Grants from the U.S. Department of Agriculture given to at least two telecommunications companies may have been used to purchase equipment from Chinese tech giant Huawei, the Washington Free Beacon reported, and the equipment is currently in use within 100 miles of American military posts. There are fears the Chinese-made equipment is being used to spy on the U.S. military bases.
The new discovery comes just months after Congress pressured U.S. cell phone carriers to abandon a proposed deal with Huawei amid spying concerns. The U.S. has grown wary over China’s increasing interest in the U.S. tech space, and FCC head Ajit Pai called it a “threat to national security.”
Pine Telephone Company, one of the USDA-backed groups that purchased the equipment, operates a service area in southeastern Oklahoma that includes the McAlester Army Ammunition plant. Huawei’s tech is potentially interconnected with the Pentagon’s chief provider of bombs, missiles and ammunition for U.S. armed forces. Pine Telephone Company also manages a service tower within 100 miles of the active duty Tinker Air Force base.
The second company, Missouri-based Crystal Automation Systems, operates service areas within 100 miles of the Detroit Arsenal, a base that also houses a large weapons cache and military personnel.
While the USDA cannot directly confirm that the grants were used to purchase the Huawei equipment, telecom companies regularly allot their large government funds to help expand their services to rural areas. The companies usually attempt to keep costs low, and many small and rural carriers often turn to Huawei for what they say are cheaper prices and better customer service than competitors.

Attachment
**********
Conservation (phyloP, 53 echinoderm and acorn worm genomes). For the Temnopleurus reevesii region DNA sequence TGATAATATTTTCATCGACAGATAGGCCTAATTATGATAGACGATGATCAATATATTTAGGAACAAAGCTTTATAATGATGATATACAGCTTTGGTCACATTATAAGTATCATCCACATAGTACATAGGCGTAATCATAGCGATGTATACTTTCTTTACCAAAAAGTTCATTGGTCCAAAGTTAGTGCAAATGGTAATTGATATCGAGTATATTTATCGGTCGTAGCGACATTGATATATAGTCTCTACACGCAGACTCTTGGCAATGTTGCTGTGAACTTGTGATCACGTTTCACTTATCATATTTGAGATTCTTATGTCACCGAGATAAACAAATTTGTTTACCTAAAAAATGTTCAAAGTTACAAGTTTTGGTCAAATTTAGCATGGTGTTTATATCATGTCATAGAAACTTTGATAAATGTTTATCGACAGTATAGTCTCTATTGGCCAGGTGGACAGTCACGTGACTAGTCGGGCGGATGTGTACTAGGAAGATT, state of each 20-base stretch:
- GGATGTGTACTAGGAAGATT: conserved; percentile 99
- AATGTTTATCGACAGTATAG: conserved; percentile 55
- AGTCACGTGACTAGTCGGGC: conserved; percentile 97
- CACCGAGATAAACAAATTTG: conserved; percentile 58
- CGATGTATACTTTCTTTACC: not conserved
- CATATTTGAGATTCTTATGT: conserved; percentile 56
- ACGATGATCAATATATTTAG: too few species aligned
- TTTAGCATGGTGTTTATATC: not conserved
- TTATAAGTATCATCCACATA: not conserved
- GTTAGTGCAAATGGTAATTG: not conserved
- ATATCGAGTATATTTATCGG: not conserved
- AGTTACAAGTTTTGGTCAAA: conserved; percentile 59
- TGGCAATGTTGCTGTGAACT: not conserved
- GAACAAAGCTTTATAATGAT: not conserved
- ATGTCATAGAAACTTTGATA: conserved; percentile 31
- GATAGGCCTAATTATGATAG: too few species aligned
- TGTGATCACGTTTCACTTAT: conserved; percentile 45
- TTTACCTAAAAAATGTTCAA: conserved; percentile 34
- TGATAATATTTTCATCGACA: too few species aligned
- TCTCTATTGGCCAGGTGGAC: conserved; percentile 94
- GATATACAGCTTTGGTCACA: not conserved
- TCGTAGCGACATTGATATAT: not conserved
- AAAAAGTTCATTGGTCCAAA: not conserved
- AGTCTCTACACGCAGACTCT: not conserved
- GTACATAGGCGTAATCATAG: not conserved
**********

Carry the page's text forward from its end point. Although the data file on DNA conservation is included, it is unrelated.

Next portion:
The FCC last month attempted to discourage such a practice by proposing a new rule that would prevent rural carriers from utilizing their federal funds to buy equipment from any company the U.S. deemed a threat to national security. The FCC directly named Huawei and smaller Chinese tech company ZTE in a separate statement on the proposal.
The new FCC rule was spearheaded by senators Tom Cotton and Marco Rubio, who proposed a law in February that would block the U.S. government from buying or leasing equipment from Huawei or ZTE.
“Chinese telecoms companies pose a real and growing threat to our national security and to Americans’ privacy,” Cotton said in a statement to the Free Beacon. “We’ve been subsidizing them for far too long and I’m committed to cutting off their access to taxpayer dollars — whether through the FCC, USDA or any other federal agency.”
Reps. Liz Cheney and Mike Conway, who proposed a similar bill in the House in January, also expressed their concerns over the potential threat of Chinese tech infiltrating the U.S.
“The presence of these companies anywhere near U.S. military installations is deeply troubling,” Conaway told the Free Beacon, noting that he’s “exploring other options to keep our military protected from prying Chinese eyes.”